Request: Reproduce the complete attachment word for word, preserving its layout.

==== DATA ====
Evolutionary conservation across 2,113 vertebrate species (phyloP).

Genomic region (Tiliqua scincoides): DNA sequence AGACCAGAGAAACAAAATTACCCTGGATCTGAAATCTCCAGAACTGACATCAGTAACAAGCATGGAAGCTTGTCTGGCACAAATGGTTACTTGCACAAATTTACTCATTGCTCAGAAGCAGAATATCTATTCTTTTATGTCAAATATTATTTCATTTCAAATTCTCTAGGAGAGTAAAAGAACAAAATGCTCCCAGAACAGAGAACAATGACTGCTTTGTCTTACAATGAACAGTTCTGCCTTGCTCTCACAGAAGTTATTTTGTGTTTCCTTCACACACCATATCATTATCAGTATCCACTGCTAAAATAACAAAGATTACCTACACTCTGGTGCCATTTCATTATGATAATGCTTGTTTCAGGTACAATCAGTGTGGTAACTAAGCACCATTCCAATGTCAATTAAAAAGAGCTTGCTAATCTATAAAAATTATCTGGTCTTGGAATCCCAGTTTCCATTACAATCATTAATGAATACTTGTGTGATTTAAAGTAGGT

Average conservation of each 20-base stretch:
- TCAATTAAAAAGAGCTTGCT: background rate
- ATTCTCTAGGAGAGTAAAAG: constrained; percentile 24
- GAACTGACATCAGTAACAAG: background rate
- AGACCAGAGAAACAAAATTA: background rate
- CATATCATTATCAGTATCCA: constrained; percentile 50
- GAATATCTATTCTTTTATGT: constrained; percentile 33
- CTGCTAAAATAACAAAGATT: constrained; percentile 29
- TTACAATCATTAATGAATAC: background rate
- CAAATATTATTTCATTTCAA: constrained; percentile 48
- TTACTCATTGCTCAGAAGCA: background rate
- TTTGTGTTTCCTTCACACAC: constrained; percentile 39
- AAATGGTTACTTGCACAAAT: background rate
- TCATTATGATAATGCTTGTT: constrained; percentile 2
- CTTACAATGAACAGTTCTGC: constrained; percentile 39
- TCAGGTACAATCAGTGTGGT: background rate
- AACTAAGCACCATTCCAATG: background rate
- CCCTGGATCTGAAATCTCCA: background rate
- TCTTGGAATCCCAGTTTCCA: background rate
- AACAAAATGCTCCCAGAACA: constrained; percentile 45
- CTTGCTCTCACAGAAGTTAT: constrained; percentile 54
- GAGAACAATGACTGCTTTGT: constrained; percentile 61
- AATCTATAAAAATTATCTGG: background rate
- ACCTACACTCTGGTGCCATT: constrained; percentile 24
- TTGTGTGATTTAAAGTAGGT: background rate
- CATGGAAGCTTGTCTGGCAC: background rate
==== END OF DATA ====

Evolutionary conservation across 2,113 vertebrate species (phyloP).

Genomic region (Tiliqua scincoides): DNA sequence AGACCAGAGAAACAAAATTACCCTGGATCTGAAATCTCCAGAACTGACATCAGTAACAAGCATGGAAGCTTGTCTGGCACAAATGGTTACTTGCACAAATTTACTCATTGCTCAGAAGCAGAATATCTATTCTTTTATGTCAAATATTATTTCATTTCAAATTCTCTAGGAGAGTAAAAGAACAAAATGCTCCCAGAACAGAGAACAATGACTGCTTTGTCTTACAATGAACAGTTCTGCCTTGCTCTCACAGAAGTTATTTTGTGTTTCCTTCACACACCATATCATTATCAGTATCCACTGCTAAAATAACAAAGATTACCTACACTCTGGTGCCATTTCATTATGATAATGCTTGTTTCAGGTACAATCAGTGTGGTAACTAAGCACCATTCCAATGTCAATTAAAAAGAGCTTGCTAATCTATAAAAATTATCTGGTCTTGGAATCCCAGTTTCCATTACAATCATTAATGAATACTTGTGTGATTTAAAGTAGGT

Average conservation of each 20-base stretch:
- TCAATTAAAAAGAGCTTGCT: background rate
- ATTCTCTAGGAGAGTAAAAG: constrained; percentile 24
- GAACTGACATCAGTAACAAG: background rate
- AGACCAGAGAAACAAAATTA: background rate
- CATATCATTATCAGTATCCA: constrained; percentile 50
- GAATATCTATTCTTTTATGT: constrained; percentile 33
- CTGCTAAAATAACAAAGATT: constrained; percentile 29
- TTACAATCATTAATGAATAC: background rate
- CAAATATTATTTCATTTCAA: constrained; percentile 48
- TTACTCATTGCTCAGAAGCA: background rate
- TTTGTGTTTCCTTCACACAC: constrained; percentile 39
- AAATGGTTACTTGCACAAAT: background rate
- TCATTATGATAATGCTTGTT: constrained; percentile 2
- CTTACAATGAACAGTTCTGC: constrained; percentile 39
- TCAGGTACAATCAGTGTGGT: background rate
- AACTAAGCACCATTCCAATG: background rate
- CCCTGGATCTGAAATCTCCA: background rate
- TCTTGGAATCCCAGTTTCCA: background rate
- AACAAAATGCTCCCAGAACA: constrained; percentile 45
- CTTGCTCTCACAGAAGTTAT: constrained; percentile 54
- GAGAACAATGACTGCTTTGT: constrained; percentile 61
- AATCTATAAAAATTATCTGG: background rate
- ACCTACACTCTGGTGCCATT: constrained; percentile 24
- TTGTGTGATTTAAAGTAGGT: background rate
- CATGGAAGCTTGTCTGGCAC: background rate